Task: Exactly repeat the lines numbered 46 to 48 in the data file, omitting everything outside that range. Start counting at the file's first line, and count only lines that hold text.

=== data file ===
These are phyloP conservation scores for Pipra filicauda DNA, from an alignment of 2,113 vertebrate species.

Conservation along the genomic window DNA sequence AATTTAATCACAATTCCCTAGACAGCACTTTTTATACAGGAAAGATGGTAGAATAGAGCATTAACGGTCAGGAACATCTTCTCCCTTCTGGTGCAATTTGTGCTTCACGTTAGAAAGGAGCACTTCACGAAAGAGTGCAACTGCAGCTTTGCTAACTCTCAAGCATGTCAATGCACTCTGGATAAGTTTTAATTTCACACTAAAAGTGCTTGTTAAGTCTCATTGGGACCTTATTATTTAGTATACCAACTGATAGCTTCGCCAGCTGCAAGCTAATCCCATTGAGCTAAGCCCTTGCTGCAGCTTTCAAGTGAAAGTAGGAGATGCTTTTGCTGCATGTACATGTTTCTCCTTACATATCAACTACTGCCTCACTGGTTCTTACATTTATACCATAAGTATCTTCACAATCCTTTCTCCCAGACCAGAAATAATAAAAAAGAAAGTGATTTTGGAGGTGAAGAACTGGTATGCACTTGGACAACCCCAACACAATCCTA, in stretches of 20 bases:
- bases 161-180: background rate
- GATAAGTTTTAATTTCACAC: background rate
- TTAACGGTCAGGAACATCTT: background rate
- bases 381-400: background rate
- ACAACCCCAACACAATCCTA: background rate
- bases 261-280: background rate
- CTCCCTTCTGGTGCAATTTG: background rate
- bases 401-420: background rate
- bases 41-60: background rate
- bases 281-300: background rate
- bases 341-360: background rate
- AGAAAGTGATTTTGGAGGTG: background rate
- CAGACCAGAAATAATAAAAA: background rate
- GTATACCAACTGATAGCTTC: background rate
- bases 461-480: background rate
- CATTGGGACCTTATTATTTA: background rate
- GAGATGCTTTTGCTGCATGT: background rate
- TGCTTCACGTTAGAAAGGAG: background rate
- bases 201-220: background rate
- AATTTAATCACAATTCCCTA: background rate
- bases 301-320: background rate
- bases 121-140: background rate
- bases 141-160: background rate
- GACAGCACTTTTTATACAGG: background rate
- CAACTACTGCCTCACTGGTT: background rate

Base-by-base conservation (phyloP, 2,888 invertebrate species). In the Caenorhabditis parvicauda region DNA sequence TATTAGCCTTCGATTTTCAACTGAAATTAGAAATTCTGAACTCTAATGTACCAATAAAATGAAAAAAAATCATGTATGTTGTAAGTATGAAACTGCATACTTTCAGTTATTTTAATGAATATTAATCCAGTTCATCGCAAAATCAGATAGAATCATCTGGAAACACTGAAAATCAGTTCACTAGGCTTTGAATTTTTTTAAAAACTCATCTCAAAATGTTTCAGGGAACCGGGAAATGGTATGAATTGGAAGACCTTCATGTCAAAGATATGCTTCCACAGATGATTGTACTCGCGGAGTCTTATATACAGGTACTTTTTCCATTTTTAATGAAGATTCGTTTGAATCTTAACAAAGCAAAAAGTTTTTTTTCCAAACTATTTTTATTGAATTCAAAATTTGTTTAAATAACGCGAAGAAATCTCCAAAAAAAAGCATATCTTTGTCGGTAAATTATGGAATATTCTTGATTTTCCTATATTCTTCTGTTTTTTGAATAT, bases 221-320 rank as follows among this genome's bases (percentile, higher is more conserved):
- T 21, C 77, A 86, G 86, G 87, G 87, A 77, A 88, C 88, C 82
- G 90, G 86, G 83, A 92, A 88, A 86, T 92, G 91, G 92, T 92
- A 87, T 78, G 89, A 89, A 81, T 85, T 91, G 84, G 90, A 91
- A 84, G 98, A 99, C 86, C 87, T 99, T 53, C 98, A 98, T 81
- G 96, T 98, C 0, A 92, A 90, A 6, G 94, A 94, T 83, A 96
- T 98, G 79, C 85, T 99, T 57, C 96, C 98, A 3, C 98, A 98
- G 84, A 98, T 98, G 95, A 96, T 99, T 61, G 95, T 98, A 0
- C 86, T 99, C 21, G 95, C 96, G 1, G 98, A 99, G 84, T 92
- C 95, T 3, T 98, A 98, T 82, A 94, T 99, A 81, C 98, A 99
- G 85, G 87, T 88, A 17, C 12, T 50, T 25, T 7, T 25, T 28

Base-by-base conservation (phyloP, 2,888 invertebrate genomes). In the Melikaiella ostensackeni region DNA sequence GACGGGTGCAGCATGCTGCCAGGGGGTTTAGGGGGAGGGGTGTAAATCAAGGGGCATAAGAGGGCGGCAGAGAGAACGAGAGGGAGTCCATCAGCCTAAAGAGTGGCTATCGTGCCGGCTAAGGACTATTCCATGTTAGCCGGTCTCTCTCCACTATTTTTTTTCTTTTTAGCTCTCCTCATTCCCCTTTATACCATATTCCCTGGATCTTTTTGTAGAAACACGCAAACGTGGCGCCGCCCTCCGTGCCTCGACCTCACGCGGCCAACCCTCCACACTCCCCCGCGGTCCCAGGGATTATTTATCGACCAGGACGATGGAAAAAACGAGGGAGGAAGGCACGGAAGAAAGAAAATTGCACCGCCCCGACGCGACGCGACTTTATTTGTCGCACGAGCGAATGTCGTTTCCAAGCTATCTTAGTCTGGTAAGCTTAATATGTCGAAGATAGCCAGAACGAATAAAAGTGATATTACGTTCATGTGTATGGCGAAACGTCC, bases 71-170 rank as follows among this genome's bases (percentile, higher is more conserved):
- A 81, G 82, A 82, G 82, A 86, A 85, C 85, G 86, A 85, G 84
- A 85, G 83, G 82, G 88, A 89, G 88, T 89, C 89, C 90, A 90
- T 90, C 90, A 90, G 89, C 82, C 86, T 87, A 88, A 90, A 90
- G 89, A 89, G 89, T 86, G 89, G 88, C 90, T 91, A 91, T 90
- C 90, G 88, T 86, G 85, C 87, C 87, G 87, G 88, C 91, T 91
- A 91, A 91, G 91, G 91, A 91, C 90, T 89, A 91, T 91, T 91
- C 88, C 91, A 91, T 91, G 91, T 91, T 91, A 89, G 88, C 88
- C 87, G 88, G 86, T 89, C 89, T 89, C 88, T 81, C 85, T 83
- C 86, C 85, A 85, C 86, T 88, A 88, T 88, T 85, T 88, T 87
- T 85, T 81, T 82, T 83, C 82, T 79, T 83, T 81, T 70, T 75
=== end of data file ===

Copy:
- C 88, C 91, A 91, T 91, G 91, T 91, T 91, A 89, G 88, C 88
- C 87, G 88, G 86, T 89, C 89, T 89, C 88, T 81, C 85, T 83
- C 86, C 85, A 85, C 86, T 88, A 88, T 88, T 85, T 88, T 87